I have read this post: How to choose an activation function?.

There is enough literature about activation functions, but when should I use a linear activation instead of ReLU?

What does the author mean with ReLU when I'm dealing with positive values, and a linear function when I'm dealing with general values.?

Is there a more detail answer to this?


The activation function you choose depends on the application you are building/data that you have got to work with. It is hard to recommend one over the other, without taking this into account.

Here is a short-summary of the advantages and disadvantages of some common activation functions: https://missinglink.ai/guides/neural-network-concepts/7-types-neural-network-activation-functions-right/

What does the author mean with ReLU when I'm dealing with positive values, and a linear function when I'm dealing with general values.

ReLU is good for inputs > 0, since ReLU = 0 if input < 0(which would kill the neuron, if the gradient is = 0)

To remedy this, you could look into using a Leaky-ReLU instead. (Which avoids killing the neuron by returning a non-zero value in the cases of input <= 0)

  • $\begingroup$ This solved a big part of my question, but would but would there be a case that i specifically would use a linear activation instead of relu? $\endgroup$ – jennifer ruurs Oct 22 '19 at 6:24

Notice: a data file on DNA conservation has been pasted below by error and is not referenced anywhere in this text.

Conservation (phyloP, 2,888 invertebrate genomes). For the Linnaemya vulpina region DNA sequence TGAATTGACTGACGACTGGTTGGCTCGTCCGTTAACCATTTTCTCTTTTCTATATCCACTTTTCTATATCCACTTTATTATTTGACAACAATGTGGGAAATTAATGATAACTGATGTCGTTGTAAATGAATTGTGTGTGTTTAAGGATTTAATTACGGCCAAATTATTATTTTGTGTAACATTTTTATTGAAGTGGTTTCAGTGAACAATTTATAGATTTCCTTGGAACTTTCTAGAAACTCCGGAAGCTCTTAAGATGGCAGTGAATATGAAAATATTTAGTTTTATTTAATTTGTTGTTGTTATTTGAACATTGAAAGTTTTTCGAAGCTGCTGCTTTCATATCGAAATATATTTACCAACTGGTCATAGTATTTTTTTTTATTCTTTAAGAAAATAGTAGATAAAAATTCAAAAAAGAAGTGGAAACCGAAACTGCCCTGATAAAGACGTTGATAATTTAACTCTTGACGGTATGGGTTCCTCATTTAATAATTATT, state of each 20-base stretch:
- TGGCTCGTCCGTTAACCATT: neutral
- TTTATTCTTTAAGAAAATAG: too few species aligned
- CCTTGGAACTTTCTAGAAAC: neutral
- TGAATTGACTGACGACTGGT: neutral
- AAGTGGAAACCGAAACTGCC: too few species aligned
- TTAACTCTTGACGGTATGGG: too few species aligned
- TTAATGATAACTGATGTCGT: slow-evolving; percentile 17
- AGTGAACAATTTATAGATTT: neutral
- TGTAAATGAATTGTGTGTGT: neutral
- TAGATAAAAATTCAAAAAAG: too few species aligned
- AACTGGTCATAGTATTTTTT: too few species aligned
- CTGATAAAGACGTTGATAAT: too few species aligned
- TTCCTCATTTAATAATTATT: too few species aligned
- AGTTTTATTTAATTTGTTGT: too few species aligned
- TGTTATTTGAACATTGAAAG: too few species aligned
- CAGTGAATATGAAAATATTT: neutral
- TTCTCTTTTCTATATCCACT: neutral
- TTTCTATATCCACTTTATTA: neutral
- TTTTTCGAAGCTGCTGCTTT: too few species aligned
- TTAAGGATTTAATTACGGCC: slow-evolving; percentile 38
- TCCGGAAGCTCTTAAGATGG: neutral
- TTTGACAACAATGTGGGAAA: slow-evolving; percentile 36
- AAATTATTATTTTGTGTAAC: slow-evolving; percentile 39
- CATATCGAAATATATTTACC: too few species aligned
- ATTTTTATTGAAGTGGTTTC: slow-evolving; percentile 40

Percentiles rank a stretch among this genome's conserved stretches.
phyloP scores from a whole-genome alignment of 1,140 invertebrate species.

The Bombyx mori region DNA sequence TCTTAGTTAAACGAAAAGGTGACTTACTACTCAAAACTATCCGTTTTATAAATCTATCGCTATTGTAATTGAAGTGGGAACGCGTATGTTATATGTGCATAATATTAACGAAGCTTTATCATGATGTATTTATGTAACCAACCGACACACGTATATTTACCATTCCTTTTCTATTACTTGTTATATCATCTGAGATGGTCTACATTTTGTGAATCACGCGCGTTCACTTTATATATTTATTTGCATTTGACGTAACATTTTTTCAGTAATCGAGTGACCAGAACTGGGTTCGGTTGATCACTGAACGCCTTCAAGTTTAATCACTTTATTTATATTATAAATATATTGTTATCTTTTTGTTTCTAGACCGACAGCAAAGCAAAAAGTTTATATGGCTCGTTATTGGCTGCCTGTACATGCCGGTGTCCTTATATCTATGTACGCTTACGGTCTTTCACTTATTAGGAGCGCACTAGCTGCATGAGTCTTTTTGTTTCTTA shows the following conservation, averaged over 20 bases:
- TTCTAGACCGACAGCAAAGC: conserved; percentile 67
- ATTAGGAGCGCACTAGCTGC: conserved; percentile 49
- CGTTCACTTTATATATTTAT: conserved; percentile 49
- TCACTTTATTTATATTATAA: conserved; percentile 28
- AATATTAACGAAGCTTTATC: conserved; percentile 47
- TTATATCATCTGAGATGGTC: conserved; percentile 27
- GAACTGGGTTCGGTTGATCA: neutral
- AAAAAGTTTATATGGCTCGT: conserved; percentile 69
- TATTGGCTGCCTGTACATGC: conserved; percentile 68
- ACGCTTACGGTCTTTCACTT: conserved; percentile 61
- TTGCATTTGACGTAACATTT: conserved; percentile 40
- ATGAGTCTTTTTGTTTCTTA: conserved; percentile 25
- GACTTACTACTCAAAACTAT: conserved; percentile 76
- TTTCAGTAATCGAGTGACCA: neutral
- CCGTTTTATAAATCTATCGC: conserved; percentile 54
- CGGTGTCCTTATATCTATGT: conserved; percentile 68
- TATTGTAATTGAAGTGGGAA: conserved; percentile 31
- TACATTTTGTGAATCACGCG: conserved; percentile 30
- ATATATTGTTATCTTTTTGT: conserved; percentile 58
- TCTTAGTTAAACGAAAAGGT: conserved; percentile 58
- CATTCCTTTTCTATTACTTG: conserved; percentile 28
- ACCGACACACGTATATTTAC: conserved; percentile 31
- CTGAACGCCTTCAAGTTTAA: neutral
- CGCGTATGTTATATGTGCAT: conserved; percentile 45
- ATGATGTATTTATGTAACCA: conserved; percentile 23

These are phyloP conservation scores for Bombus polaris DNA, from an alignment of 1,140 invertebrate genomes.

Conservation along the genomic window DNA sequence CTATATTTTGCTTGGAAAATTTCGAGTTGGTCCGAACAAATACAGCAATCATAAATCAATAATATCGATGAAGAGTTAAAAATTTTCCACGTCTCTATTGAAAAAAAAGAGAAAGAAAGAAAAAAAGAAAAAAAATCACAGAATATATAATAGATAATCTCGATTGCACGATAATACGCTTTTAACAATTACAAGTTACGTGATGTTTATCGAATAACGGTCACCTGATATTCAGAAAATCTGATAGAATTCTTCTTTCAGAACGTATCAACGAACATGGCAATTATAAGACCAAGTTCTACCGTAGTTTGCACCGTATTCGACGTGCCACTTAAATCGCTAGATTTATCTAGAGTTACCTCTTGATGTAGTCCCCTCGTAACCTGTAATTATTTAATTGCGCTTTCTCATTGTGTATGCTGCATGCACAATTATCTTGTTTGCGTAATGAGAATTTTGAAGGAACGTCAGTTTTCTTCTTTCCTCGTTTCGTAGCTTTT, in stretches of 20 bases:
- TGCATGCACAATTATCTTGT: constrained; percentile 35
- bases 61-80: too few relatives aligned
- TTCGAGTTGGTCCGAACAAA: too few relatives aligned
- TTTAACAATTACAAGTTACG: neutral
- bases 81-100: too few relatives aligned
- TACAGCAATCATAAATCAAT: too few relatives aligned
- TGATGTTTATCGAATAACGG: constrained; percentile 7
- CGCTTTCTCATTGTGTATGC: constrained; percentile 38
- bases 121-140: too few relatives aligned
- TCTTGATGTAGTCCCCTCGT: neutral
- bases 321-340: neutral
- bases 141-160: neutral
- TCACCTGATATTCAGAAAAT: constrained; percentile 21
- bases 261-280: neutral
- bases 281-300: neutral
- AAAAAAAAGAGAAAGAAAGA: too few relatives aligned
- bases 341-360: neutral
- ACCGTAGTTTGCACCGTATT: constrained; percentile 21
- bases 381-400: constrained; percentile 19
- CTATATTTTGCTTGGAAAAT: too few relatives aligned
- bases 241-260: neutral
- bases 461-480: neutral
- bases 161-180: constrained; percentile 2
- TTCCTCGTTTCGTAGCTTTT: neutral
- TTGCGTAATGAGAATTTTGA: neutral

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    $\begingroup$ That depends again on your specific application. There are two major drawbacks of linear activation functions: 1.You cant use back-propagation in training(since the derivative is a constant, it does not convey which weight influenced the input the most). 2.Linear activation functions are only applicable to shallow networks, since the derivative of a linear function is a constant(multiple layers of linear functions is just another linear function). So, in the case that you have a shallow network - that does not rely on backpropagation - then you can use a linear activation function. $\endgroup$ – Krrrl Oct 22 '19 at 13:38
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    $\begingroup$ I think it is fair to say that you can think of the linear activation function as an artifact of the earlier stages of neural network development - when work was done on single/few perceptrons, rather than larger layered networks. $\endgroup$ – Krrrl Oct 22 '19 at 13:39

Nothing is written on stone in here, but as a rule of thumb linear activation is not very common. A linear activation function in a hidden layer can collapse more neurons in more layers. Linear activation can be implemented in the last layer if a scale of the outputs is not used. (This is the most common use I have seen.)


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